Saturday, May 26, 2007

Outdoor Sculpture: Richard Serra's "Twain"

Richard Serra's massive sculpture Twain occupies a full block of lawn on the east side of the Civil Courts Building (see May 16 post). It consists of eight oxidizing steel plates, about 3 m tall, arranged roughly in a triangle. The work is not so much about these metal slabs as the city you see through and over the gaps, how it feels in the strange space inside. I think it's fascinating.

Lots of people thought much the opposite when it was installed 25 years ago (although it is simply accepted now). It was called an ugly pile of rust. A bill was introduced in the Board of Aldermen to remove it. It failed, unlike the effort to destroy Serra's Tilted Arc in lower Manhattan.

Twain is difficult to photograph. You can view only incomplete segments from ground level (and perhaps that was part of Serra's plan). The only way to view the whole thing is from above, up in an office building. Photos of some other views can be seen in the first link above.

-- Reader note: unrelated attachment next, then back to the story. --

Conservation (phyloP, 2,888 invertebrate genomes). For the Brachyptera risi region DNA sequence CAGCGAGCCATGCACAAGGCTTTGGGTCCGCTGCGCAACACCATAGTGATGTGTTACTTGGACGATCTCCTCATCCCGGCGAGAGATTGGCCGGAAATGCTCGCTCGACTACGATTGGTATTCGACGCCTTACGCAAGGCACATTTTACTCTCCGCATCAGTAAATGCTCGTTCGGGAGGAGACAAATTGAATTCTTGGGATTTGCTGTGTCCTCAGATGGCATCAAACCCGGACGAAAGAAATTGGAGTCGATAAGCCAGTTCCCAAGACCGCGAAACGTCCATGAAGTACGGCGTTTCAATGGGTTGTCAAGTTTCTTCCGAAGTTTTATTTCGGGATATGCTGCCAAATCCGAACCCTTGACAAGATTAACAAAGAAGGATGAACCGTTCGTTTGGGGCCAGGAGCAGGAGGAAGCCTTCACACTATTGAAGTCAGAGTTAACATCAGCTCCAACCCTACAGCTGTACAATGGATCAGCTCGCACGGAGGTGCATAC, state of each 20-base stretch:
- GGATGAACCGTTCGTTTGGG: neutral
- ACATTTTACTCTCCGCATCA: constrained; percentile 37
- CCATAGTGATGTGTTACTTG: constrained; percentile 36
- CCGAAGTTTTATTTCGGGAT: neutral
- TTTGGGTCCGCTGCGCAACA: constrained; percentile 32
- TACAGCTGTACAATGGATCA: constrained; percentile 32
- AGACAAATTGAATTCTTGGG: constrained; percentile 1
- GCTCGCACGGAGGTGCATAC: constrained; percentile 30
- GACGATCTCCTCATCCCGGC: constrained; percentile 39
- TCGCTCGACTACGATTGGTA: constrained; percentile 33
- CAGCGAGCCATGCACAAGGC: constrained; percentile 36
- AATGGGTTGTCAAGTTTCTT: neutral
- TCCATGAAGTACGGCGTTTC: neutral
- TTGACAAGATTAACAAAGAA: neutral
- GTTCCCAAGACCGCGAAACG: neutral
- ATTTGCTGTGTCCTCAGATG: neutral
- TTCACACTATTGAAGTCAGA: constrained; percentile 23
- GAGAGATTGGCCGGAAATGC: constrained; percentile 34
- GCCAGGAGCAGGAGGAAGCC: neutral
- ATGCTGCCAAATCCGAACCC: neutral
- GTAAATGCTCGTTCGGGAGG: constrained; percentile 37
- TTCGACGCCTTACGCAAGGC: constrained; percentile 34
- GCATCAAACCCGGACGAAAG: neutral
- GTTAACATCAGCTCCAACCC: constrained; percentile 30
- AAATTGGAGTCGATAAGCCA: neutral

TOMORROW: Black and White Week Continues - Bear Market

1 comment:

Anonymous said...

An ugly pile of rust? That is unusual. Well, we have some at the public library made out of stainsteel and it gets bent over by ungrateful citizens who don't like tax money being used for sculptures.

I just discovered a earlier that two baby robins have left the nest. Or one is still there. I have photographed those and will show them on Monday.

Birds in their bath today at
Brookville Daily Photo